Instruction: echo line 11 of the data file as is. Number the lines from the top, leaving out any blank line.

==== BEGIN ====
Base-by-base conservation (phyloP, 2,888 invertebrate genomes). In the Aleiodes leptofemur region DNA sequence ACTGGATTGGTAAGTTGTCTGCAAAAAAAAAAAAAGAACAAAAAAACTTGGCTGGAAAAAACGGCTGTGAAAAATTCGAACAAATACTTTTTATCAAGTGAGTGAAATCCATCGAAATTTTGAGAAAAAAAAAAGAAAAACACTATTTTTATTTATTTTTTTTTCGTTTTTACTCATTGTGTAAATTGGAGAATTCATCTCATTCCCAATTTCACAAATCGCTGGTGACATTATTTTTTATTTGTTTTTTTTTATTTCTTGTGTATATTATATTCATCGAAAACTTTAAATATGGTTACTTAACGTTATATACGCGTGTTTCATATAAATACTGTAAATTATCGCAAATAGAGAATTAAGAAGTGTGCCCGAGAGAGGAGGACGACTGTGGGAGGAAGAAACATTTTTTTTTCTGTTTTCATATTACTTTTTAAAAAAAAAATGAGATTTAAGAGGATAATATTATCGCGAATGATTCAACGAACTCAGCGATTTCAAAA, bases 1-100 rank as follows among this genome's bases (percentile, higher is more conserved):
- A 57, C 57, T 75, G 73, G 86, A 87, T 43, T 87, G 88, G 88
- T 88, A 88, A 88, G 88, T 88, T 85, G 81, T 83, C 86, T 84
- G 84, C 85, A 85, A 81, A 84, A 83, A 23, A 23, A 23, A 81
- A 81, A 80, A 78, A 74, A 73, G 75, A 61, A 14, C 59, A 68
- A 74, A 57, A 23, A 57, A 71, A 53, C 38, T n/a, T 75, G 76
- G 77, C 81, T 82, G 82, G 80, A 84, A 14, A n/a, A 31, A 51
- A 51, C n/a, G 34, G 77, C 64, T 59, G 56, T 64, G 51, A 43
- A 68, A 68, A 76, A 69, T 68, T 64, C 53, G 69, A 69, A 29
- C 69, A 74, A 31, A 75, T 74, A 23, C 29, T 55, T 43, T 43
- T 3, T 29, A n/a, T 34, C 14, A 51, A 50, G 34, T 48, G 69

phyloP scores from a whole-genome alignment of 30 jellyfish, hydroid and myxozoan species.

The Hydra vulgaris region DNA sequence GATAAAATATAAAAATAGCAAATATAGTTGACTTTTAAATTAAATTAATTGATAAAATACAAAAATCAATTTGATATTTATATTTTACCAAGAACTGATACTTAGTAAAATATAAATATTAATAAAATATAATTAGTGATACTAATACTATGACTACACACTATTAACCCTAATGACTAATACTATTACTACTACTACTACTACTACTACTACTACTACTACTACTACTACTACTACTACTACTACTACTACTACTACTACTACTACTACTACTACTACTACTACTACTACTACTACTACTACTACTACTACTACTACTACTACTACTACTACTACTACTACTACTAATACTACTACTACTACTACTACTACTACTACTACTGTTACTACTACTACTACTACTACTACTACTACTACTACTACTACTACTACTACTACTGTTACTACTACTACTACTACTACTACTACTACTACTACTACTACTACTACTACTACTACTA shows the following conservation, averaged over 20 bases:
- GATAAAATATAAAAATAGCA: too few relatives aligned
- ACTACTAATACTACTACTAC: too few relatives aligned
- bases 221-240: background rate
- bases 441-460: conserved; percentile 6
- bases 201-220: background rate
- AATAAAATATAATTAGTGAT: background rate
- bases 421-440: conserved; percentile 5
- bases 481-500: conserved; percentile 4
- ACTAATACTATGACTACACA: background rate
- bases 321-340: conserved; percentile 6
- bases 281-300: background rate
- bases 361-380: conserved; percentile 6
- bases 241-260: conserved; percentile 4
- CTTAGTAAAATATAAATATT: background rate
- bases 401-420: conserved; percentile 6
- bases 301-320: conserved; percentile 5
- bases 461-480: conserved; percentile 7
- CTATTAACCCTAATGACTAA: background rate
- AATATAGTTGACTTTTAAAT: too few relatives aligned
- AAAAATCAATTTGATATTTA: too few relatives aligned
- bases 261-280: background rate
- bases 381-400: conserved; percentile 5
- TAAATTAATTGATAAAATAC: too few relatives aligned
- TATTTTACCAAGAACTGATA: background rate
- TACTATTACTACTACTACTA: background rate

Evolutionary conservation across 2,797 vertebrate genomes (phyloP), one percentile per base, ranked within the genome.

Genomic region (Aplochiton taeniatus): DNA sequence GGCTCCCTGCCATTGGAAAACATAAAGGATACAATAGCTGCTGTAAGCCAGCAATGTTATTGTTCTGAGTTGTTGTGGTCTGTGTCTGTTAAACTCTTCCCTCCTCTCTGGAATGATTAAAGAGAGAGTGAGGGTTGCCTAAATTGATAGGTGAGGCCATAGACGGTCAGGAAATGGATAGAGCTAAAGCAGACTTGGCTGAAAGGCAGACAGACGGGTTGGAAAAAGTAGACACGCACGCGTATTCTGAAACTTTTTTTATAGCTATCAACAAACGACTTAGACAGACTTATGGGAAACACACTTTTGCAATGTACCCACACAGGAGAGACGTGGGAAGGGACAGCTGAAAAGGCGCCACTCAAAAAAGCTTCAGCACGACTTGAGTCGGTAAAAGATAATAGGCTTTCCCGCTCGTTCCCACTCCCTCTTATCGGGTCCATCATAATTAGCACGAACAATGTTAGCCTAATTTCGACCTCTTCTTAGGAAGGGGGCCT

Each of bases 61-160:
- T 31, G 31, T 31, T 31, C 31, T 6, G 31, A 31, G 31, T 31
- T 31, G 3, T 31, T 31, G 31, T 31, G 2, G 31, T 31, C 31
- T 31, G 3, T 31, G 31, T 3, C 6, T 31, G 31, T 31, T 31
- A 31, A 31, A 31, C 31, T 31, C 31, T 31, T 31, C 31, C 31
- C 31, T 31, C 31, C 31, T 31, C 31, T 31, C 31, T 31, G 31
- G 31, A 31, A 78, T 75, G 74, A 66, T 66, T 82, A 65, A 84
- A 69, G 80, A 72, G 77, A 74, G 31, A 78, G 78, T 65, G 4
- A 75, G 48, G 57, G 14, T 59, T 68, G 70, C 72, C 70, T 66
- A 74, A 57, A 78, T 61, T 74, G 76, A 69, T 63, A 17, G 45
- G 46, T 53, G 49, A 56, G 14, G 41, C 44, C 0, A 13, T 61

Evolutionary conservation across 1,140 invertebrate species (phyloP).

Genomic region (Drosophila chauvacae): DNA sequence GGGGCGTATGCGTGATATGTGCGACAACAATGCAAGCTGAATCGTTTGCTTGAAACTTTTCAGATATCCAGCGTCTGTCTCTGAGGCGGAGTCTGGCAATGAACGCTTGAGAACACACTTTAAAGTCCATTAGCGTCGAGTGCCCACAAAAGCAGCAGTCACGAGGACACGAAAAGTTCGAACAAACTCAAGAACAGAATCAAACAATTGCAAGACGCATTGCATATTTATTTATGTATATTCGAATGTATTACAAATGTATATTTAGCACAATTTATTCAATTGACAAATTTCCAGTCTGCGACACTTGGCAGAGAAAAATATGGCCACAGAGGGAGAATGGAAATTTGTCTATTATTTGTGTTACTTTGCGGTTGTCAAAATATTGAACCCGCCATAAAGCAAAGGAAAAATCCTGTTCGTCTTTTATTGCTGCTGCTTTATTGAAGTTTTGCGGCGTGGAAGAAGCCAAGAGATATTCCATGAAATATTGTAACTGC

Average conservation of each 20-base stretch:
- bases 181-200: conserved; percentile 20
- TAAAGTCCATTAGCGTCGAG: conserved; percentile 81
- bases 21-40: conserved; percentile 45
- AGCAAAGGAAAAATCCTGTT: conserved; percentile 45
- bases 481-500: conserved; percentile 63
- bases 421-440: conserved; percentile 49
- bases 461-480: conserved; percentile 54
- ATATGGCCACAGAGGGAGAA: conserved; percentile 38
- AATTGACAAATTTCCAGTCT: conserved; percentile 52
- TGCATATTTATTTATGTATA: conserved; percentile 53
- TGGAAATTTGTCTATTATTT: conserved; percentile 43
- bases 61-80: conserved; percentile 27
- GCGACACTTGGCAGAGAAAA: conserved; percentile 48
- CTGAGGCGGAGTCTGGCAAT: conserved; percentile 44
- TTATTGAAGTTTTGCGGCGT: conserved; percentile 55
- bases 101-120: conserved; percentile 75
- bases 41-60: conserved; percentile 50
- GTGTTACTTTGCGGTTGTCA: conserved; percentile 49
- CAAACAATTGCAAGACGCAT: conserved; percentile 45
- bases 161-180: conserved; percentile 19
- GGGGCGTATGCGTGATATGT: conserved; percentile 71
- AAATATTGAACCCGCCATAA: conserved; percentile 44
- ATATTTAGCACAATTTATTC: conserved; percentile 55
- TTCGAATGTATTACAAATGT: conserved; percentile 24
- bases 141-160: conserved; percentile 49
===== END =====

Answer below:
- T 3, T 29, A n/a, T 34, C 14, A 51, A 50, G 34, T 48, G 69